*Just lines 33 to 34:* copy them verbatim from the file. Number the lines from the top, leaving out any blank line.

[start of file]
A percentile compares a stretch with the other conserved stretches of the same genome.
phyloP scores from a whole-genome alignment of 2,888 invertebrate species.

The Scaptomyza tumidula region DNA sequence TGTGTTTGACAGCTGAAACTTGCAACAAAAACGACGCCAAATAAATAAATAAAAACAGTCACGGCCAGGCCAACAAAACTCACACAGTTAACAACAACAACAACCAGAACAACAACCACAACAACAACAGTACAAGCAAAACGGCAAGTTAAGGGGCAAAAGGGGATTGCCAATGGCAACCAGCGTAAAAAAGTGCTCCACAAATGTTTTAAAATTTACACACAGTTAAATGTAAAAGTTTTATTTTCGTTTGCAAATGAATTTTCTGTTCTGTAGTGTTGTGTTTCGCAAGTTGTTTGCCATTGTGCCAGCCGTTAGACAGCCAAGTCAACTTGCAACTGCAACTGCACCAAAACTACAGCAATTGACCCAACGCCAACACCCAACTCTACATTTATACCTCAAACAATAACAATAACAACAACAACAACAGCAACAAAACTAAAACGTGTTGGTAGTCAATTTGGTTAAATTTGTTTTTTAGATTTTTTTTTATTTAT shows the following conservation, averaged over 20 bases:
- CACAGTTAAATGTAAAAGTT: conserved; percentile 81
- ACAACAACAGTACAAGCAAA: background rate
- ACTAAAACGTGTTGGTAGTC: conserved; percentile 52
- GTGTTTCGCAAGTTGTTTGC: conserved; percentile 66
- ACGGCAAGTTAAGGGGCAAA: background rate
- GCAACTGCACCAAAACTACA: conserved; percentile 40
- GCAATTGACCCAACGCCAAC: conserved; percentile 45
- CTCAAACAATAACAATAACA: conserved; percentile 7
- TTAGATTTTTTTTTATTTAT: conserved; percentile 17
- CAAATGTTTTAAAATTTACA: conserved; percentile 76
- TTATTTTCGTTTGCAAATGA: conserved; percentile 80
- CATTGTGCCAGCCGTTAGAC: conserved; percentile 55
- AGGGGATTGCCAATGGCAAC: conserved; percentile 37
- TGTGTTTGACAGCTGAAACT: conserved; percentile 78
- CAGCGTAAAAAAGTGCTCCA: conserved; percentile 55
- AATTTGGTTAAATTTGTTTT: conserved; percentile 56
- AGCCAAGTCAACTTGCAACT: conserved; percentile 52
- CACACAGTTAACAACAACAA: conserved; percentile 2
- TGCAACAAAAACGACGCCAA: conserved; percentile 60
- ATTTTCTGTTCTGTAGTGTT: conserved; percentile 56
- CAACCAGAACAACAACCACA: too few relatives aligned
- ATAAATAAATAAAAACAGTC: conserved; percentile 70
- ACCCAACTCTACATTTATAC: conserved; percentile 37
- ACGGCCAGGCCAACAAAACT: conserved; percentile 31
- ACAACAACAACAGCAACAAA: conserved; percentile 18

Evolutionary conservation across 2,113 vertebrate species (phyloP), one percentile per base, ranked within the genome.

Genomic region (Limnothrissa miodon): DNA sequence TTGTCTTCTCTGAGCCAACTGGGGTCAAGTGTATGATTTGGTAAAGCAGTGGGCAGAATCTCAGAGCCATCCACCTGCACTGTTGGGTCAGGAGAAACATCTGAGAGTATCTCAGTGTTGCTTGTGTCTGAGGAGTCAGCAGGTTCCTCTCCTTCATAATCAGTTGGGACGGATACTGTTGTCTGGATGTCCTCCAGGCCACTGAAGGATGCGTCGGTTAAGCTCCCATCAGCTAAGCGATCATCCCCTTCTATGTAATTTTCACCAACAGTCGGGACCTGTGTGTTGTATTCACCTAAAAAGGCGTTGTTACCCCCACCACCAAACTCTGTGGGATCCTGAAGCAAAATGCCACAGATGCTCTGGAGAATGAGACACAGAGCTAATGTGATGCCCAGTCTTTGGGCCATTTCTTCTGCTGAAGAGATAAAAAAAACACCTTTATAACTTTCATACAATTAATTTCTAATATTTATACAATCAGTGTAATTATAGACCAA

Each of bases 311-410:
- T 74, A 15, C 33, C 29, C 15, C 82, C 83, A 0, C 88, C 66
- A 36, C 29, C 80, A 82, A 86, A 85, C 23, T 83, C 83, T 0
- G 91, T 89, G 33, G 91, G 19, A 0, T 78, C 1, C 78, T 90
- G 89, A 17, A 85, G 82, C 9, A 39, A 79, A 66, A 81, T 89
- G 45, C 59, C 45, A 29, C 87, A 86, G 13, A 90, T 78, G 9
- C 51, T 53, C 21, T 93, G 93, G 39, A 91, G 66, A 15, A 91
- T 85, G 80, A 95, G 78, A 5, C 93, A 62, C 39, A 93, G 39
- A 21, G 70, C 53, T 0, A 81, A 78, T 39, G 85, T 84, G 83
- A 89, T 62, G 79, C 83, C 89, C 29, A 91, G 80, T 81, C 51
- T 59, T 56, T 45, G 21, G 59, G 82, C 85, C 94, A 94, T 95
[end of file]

- A 36, C 29, C 80, A 82, A 86, A 85, C 23, T 83, C 83, T 0
- G 91, T 89, G 33, G 91, G 19, A 0, T 78, C 1, C 78, T 90